The grooves for the insert panel were made using my trusty Stanley 248 grooving plane. I planed them closer to one side, so the insert panel won't protrude too much.
For marking the positions of the rails and the stiles, I used a trick I have seen in "the essential woodworker" I simply placed the pieces in the door opening and marked the intersections right from there. I kept the pieces tight to the sides of the carcase, so I am pretty sure that the door is either a tight fit, or a trifle too large. But it is will be easy to take a swipe with a plane and make it fit.
I am not very good at making mortises and tenons. But normally my problems are related to when I make through mortises. For this small door I reasoned that I didn't have to make through mortises - it will look better with a stopped mortise, and the strength will be more than adequate.
I don't have a real mortising chisel in my sea tool set, but it is not a problem to make a mortise using a normal chisel, you just have to go a little easy on the levering action so you don't break your chisel.
To minimize the potential gaps at the shoulders, I tried to use the trick of first making a small groove for the saw, using a knife and a chisel. This can really help, and since I don't have a shoulder plane, with me, it is essential that the shoulder should fit tight straight from the saw.
Once the frame had been finished, I turned to attention to the raised panel.
The material for the panel is originally a stacking side for a Euro pallet. It is 19 cm wide, and I only needed a piece which was 16, so I didn't have to glue up a panel. This is a huge advantage in my opinion.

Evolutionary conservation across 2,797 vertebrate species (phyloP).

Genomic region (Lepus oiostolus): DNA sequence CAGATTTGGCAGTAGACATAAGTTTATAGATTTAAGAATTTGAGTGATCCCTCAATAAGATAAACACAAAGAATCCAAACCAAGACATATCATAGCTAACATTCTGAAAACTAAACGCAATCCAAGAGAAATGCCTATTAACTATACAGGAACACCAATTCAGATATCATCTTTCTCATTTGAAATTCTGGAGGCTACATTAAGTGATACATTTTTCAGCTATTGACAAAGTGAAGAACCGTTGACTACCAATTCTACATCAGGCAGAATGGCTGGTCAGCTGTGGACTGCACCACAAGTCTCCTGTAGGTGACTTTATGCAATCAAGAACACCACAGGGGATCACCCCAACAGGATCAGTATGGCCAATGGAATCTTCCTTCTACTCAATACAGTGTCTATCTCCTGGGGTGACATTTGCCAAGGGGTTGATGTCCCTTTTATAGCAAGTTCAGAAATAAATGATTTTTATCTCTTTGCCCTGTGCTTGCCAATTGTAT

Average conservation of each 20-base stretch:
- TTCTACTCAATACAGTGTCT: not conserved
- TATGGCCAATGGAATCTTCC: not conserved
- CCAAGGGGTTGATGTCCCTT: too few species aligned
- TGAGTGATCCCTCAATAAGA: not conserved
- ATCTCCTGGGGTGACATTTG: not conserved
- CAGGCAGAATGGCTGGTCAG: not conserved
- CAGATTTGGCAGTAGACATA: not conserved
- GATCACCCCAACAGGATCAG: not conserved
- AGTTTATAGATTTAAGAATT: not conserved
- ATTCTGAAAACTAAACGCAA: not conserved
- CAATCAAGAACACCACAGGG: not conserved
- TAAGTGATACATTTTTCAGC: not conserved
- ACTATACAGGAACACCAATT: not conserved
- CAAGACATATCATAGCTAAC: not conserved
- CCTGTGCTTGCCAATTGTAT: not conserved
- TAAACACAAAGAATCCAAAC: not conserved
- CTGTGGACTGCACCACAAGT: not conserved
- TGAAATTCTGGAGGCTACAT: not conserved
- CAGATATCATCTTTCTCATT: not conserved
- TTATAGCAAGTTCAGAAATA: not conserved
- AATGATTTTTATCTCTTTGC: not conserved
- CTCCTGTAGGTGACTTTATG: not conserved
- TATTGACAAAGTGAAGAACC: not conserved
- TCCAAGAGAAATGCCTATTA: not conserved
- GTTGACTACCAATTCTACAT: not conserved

The panel was ripped to width, had its thickness reduced by planing and then it was squared up on the shooting board.
To raise the panel, I first made 3 series of grooves next to each other, so I ended up with some nice wide grooves parallel to all edges of the panel.
I then used the smoothing plane to create a bevel. The end of the bevel had been marked with a marking gauge.
Next I used the grooving plane on the thin edge of the bevel, to make it flat so it could enter the grooves in the frame.
Finally the panel was sanded and everything dry assembled.
I tested the width of the door on the carcase, and it is perfect. I need to reduce the height a little bit, but all in all I am happy with the result.
The wide grooves in the panel.
The first bevel, note the "fence"
The dry assembled door. Notice the "horns"